The Last Days of Archie McLaren
Her full name is Beverly Aho (though most know her as “Bev Aho”) and, for the past five years, she was the constant companion of the recently deceased Central Coast Wine Classic founder and aficionado of all things grape, Archie McLaren, who passed away February 20th of last year. She and Archie lived in Avila Beach and she was Archie’s lover, friend, soul mate, business partner, and as the end drew near (he was diagnosed with terminal cancer in the fall of 2017), his personal and private caretaker and hospice tender.
“I helped him through life. I was his executive assistant, and I helped him die,” Bev says matter-of-factly during our conversation after a small event in Archie’s honor at a private home in Santa Barbara. It was also a launch party for the publication of his biography: Archie McLaren, The Journey from Memphis Blues to the Central Coast Wine Revolution, put together by the Wine History Project of San Luis Obispo County. The book traces McLaren’s birth in Georgia and growing up in Memphis, Tennessee and features a touching Afterword written by Ms Aho. The cover of the book sports a painting of McLaren by Archie’s longtime friend, artist James-Paul Brown.
Bev tells me Archie was a poor kid who attended a private school on a scholarship and that the other kids – the rich kids – knew that and held it against him. But, Archie prospered, became Memphis’s public parks tennis champion and led his Memphis University School tennis team. Though just 5’6″ tall, he also became co-captain of the varsity basketball team. He was both an athlete and a scholar and attended Vanderbilt on a full tennis scholarship, which he lost after the first year because of what he described as having become an “over-the-top party boy.” He did, however, earn his BA in 1964, and a juris doctorate at Memphis State by 1968.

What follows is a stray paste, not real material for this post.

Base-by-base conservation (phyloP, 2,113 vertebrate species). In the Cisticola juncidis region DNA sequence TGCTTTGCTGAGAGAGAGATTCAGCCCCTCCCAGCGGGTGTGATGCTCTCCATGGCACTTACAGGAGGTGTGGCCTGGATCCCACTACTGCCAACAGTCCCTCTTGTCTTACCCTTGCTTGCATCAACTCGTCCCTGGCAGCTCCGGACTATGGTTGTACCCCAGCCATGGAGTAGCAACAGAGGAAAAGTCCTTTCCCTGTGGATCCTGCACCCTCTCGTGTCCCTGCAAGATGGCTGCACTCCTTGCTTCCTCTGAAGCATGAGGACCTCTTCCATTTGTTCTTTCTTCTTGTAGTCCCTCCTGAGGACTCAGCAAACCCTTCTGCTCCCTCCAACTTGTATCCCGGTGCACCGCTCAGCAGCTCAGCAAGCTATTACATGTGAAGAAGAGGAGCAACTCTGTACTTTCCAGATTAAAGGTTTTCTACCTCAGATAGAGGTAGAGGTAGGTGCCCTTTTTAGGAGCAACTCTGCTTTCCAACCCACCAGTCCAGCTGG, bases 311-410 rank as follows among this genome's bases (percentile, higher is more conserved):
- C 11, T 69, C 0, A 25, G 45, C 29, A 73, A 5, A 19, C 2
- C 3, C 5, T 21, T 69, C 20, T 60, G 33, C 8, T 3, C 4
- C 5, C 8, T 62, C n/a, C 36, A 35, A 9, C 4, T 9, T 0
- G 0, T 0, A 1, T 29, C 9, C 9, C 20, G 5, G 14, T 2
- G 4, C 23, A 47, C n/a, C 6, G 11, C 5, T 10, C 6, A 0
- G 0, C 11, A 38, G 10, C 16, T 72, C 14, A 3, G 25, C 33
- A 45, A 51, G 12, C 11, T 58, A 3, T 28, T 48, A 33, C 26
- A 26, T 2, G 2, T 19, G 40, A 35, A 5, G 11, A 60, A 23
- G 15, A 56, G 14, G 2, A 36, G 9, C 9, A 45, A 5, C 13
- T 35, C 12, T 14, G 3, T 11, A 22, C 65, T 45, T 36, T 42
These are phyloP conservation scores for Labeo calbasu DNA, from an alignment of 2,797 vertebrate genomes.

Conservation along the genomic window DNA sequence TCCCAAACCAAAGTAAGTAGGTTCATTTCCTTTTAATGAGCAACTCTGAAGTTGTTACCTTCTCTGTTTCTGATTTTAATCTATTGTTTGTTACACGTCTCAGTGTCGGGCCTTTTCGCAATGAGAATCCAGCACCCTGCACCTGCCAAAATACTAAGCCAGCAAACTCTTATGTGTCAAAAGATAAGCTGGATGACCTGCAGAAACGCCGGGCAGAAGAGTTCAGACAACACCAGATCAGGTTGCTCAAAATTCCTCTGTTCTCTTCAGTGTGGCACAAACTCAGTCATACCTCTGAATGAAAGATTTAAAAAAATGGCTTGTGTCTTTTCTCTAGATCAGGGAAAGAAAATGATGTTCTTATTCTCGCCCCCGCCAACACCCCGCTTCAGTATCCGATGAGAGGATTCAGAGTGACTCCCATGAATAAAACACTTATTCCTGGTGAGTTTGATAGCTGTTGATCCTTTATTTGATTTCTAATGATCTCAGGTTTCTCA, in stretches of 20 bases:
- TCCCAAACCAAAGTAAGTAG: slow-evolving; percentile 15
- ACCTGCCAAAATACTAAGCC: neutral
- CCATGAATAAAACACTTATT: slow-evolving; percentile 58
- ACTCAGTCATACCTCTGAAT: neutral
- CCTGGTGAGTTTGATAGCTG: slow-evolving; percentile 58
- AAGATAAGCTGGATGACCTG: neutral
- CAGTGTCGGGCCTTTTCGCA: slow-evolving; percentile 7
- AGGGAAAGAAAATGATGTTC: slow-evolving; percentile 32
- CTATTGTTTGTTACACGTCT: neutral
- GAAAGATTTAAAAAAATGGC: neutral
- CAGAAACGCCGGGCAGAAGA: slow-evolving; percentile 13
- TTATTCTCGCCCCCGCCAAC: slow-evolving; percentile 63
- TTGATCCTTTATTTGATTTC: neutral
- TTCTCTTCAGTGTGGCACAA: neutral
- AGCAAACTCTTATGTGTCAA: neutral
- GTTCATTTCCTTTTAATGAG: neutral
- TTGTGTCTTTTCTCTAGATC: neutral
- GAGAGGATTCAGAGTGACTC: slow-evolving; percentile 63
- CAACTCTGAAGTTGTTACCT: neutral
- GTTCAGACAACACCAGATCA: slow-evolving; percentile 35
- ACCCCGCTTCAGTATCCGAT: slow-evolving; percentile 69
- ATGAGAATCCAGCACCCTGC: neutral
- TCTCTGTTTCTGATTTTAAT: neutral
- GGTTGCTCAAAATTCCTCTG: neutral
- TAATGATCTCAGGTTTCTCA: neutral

The book traces McLaren’s history, his friendship with legendary chef Paul Prudhomme in New Orleans, his first Ferrari (he owned five, though not all at once), his move to California, the launching of the Central Coast Classic, and, well, his storied life.
Archie and Bev met in 2004, when the organization she was with then – Hospice of San Luis Obispo – was a recipient of a grant from the Central Coast Wine Classic, headed up by McLaren.
“He was an elf,” Bev says. “He would walk into a room holding a purse [which she carries now] wearing a beret and the entire room would look and gravitate towards him. He called every man ‘Brother,’ and he had a way of making every man… and woman… his friend. He made everyone feel like they were family.”
But his health began to fade. “He had a stroke in 2006 that he covered very well,” Bev says. “It did not really affect him and within two weeks, he was perfectly normal. When he had his second stroke though, it was pretty devastating. The second stroke,” Bev explains, “knocked his complete sanity off, to the point where he said he didn’t want to live anymore. I wouldn’t let him see himself in a mirror and he asked why. I told him it was because his mouth was crooked and that one eye was drooping.
“So, we shook on a deal: I told him to give me a month. In that month, we’re going to go to physical therapy, speech therapy, occupational therapy, and if none of that works, I’ll drive you to Oregon, pull up residency and we’re going to get Jack Kevorkian in to help you die.”
“You would do that?” he asked.
“Dude, I just quit my job today; this is our job.”
And, for the most part, the new regime did work and he went back to running the Central Coast Wine Classic and other fundraising. However, Archie’s untreated prostate cancer had now metastasized to his bones. He wasn’t feeling good. He was living in Santa Barbara and he thought a gym instructor had caused him to do something that messed up his back. He and Bev went to several specialists and Archie would explain that something happened when this person put him on his chest on a ball. Archie believed the constant pain he was experiencing stemmed from that.